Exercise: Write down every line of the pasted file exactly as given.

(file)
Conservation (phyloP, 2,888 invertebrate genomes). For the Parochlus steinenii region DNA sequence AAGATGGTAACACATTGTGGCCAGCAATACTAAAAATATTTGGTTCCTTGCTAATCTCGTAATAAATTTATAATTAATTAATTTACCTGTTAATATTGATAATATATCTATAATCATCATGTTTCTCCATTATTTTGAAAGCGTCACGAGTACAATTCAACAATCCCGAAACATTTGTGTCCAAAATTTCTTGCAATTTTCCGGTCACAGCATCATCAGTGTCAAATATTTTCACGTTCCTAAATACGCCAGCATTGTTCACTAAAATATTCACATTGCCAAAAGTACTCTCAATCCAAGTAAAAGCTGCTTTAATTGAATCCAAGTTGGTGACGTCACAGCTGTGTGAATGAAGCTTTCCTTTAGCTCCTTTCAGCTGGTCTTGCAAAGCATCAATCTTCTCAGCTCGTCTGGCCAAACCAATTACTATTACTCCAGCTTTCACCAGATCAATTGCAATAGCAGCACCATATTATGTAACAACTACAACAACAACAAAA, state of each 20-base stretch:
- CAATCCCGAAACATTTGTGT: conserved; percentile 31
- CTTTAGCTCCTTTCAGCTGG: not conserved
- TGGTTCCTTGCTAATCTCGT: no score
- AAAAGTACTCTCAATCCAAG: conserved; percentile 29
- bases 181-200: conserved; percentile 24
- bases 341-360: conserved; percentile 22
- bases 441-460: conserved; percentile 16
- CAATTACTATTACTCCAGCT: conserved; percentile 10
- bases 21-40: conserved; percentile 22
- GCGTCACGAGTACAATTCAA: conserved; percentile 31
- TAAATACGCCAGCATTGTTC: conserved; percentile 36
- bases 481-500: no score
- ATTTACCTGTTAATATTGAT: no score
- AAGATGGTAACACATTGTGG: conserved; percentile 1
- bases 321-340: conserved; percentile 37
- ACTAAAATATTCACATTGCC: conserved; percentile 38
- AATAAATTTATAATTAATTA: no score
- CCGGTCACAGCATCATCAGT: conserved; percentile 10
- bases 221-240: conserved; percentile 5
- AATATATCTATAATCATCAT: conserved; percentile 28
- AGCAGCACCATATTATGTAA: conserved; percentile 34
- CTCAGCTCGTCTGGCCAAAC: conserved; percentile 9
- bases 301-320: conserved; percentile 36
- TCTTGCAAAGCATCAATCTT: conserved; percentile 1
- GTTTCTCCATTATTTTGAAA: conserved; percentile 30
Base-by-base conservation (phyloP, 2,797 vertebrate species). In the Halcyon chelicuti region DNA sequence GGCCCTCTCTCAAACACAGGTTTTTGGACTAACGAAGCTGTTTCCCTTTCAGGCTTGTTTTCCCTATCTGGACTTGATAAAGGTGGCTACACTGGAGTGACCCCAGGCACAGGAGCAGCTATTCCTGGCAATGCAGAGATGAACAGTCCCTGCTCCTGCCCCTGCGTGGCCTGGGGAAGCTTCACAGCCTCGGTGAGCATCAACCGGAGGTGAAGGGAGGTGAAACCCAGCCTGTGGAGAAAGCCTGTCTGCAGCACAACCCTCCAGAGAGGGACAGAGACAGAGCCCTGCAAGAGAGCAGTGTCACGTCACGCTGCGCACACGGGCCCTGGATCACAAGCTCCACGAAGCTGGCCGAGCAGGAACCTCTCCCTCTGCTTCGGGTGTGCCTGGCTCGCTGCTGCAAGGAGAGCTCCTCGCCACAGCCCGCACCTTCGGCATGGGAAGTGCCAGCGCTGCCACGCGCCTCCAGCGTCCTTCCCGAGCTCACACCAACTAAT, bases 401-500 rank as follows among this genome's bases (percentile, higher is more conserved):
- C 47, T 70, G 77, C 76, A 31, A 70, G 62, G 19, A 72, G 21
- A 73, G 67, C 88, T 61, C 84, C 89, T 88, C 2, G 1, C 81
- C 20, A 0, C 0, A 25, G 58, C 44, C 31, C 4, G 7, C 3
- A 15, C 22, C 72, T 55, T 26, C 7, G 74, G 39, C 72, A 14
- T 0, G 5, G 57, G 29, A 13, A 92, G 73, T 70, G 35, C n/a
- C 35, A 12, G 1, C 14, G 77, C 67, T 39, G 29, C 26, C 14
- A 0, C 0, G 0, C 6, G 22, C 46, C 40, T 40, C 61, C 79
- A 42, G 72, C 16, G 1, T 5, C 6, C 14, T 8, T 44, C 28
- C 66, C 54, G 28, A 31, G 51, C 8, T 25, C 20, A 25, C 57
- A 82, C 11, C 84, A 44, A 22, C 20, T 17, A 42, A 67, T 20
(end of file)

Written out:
Conservation (phyloP, 2,888 invertebrate genomes). For the Parochlus steinenii region DNA sequence AAGATGGTAACACATTGTGGCCAGCAATACTAAAAATATTTGGTTCCTTGCTAATCTCGTAATAAATTTATAATTAATTAATTTACCTGTTAATATTGATAATATATCTATAATCATCATGTTTCTCCATTATTTTGAAAGCGTCACGAGTACAATTCAACAATCCCGAAACATTTGTGTCCAAAATTTCTTGCAATTTTCCGGTCACAGCATCATCAGTGTCAAATATTTTCACGTTCCTAAATACGCCAGCATTGTTCACTAAAATATTCACATTGCCAAAAGTACTCTCAATCCAAGTAAAAGCTGCTTTAATTGAATCCAAGTTGGTGACGTCACAGCTGTGTGAATGAAGCTTTCCTTTAGCTCCTTTCAGCTGGTCTTGCAAAGCATCAATCTTCTCAGCTCGTCTGGCCAAACCAATTACTATTACTCCAGCTTTCACCAGATCAATTGCAATAGCAGCACCATATTATGTAACAACTACAACAACAACAAAA, state of each 20-base stretch:
- CAATCCCGAAACATTTGTGT: conserved; percentile 31
- CTTTAGCTCCTTTCAGCTGG: not conserved
- TGGTTCCTTGCTAATCTCGT: no score
- AAAAGTACTCTCAATCCAAG: conserved; percentile 29
- bases 181-200: conserved; percentile 24
- bases 341-360: conserved; percentile 22
- bases 441-460: conserved; percentile 16
- CAATTACTATTACTCCAGCT: conserved; percentile 10
- bases 21-40: conserved; percentile 22
- GCGTCACGAGTACAATTCAA: conserved; percentile 31
- TAAATACGCCAGCATTGTTC: conserved; percentile 36
- bases 481-500: no score
- ATTTACCTGTTAATATTGAT: no score
- AAGATGGTAACACATTGTGG: conserved; percentile 1
- bases 321-340: conserved; percentile 37
- ACTAAAATATTCACATTGCC: conserved; percentile 38
- AATAAATTTATAATTAATTA: no score
- CCGGTCACAGCATCATCAGT: conserved; percentile 10
- bases 221-240: conserved; percentile 5
- AATATATCTATAATCATCAT: conserved; percentile 28
- AGCAGCACCATATTATGTAA: conserved; percentile 34
- CTCAGCTCGTCTGGCCAAAC: conserved; percentile 9
- bases 301-320: conserved; percentile 36
- TCTTGCAAAGCATCAATCTT: conserved; percentile 1
- GTTTCTCCATTATTTTGAAA: conserved; percentile 30
Base-by-base conservation (phyloP, 2,797 vertebrate species). In the Halcyon chelicuti region DNA sequence GGCCCTCTCTCAAACACAGGTTTTTGGACTAACGAAGCTGTTTCCCTTTCAGGCTTGTTTTCCCTATCTGGACTTGATAAAGGTGGCTACACTGGAGTGACCCCAGGCACAGGAGCAGCTATTCCTGGCAATGCAGAGATGAACAGTCCCTGCTCCTGCCCCTGCGTGGCCTGGGGAAGCTTCACAGCCTCGGTGAGCATCAACCGGAGGTGAAGGGAGGTGAAACCCAGCCTGTGGAGAAAGCCTGTCTGCAGCACAACCCTCCAGAGAGGGACAGAGACAGAGCCCTGCAAGAGAGCAGTGTCACGTCACGCTGCGCACACGGGCCCTGGATCACAAGCTCCACGAAGCTGGCCGAGCAGGAACCTCTCCCTCTGCTTCGGGTGTGCCTGGCTCGCTGCTGCAAGGAGAGCTCCTCGCCACAGCCCGCACCTTCGGCATGGGAAGTGCCAGCGCTGCCACGCGCCTCCAGCGTCCTTCCCGAGCTCACACCAACTAAT, bases 401-500 rank as follows among this genome's bases (percentile, higher is more conserved):
- C 47, T 70, G 77, C 76, A 31, A 70, G 62, G 19, A 72, G 21
- A 73, G 67, C 88, T 61, C 84, C 89, T 88, C 2, G 1, C 81
- C 20, A 0, C 0, A 25, G 58, C 44, C 31, C 4, G 7, C 3
- A 15, C 22, C 72, T 55, T 26, C 7, G 74, G 39, C 72, A 14
- T 0, G 5, G 57, G 29, A 13, A 92, G 73, T 70, G 35, C n/a
- C 35, A 12, G 1, C 14, G 77, C 67, T 39, G 29, C 26, C 14
- A 0, C 0, G 0, C 6, G 22, C 46, C 40, T 40, C 61, C 79
- A 42, G 72, C 16, G 1, T 5, C 6, C 14, T 8, T 44, C 28
- C 66, C 54, G 28, A 31, G 51, C 8, T 25, C 20, A 25, C 57
- A 82, C 11, C 84, A 44, A 22, C 20, T 17, A 42, A 67, T 20